And they did not want Europe. So she was caught in a classic trap. British capitalism, the City, the foreign investors like the Japanese auto firms or Airbus, wanted to maintain an economic relationship with Europe. Open trade even if the UK left the political framework of the EU Treaty.

But the politics of the Tory Party, fed on years of anti-European hate by its popular tenors like Boris Johnson wanted Out, Out, Out.


Mrs. May tried to square the circle with a withdrawal deal that left nearly everything important to be negotiated later going into the 2020s. Thus opened the vista of a Brexiternity in which Britain was neither in nor out.

But she could not find a majority for her unworkable compromise. All the opposition parties refused to support her deal on the logical principle that it would damage investment, jobs and the rights of British citizens to live, work and retire in Europe.

A number of Tory MPs also refused it because it meant a long period, a “Brexiternity” of Britain negotiating a final exit which might never finally happen. And during that long transition period the UK would stay de facto under the rules and the regulations of the EU.

So twice in January and again in March, MPs rejected Mrs. May’s deal by the biggest majorities ever seen in the House of Commons.

But without a deal, the UK would crash out of the EU with no legal basis for trade or commerce, transport, or even flights between Britain and Europe.

She could have offered a compromise to Labour accepting that Britain would at least stay in an economic partnership with Europe via continuing membership of the EU Customs Union and Single Market.

But she is a proud lady and accepting anything suggested by or acceptable to Labour’s Jeremy Corbyn was anathema. It was the May Way or No Way.

May’s final card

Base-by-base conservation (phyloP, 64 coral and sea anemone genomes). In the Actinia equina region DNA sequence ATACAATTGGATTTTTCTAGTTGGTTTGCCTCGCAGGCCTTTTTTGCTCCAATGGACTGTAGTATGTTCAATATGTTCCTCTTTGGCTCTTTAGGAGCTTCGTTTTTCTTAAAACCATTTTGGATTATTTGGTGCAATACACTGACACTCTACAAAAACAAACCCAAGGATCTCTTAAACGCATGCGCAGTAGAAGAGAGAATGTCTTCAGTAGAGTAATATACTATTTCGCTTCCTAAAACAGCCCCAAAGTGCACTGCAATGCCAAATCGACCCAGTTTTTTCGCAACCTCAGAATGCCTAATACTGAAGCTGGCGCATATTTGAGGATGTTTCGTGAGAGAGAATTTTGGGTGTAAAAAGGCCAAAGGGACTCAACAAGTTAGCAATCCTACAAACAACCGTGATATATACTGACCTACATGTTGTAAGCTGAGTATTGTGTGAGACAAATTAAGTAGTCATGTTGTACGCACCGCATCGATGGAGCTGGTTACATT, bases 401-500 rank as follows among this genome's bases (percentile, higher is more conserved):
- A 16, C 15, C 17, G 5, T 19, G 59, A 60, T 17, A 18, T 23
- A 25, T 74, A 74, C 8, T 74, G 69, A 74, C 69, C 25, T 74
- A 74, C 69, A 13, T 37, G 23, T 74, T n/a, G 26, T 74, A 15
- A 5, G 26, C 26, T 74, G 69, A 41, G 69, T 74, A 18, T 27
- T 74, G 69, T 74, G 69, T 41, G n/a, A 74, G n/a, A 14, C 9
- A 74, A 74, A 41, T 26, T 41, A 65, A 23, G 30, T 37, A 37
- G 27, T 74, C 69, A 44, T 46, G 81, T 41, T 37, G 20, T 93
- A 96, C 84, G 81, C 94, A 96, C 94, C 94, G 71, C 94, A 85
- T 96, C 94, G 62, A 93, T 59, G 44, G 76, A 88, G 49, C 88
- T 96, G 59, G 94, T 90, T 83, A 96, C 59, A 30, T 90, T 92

So she has played her final card offering to go in exchange for Tory MPs supporting her deal. It is barely a footnote in history but since she refused to listen or compromise it is all she has to offer.

The early signs are that she had not moved the fanatical anti-European Tories in sufficient numbers to back her deal. The extreme Ulster protestant homophobe and Dublin-hating DUP (Democratic Unionist Party) have turned a deaf ear to her offer to resign and insist her deal must be rejected as it contains an element of keeping an open border with the Republic of Ireland.

The DUP hate Dublin and Brussels in equal measure and their watchword of “No Compromise” has weight as Mrs. May lost her Tory majority in the opportunistic election she called in 2017.

So the Brexit stalemate continues. The UK can’t leave Europe and can’t stay in Europe.

Tory anti-European populist nationalism cost a happy end to the career of Mrs. Thatcher, ruined Sir Jon Major’s administration 1990-97 and now has consumed David Cameron and Theresa May. Who’s next?

This article is republished from The Globalist: On a daily basis, we rethink globalization and how the world really hangs together.  Thought-provoking cross-country comparisons and insights from contributors from all continents. Exploring what unites and what divides us in politics and culture. Follow us on Facebook and Twitter.  And sign up for our highlights email here.

By Denis MacShane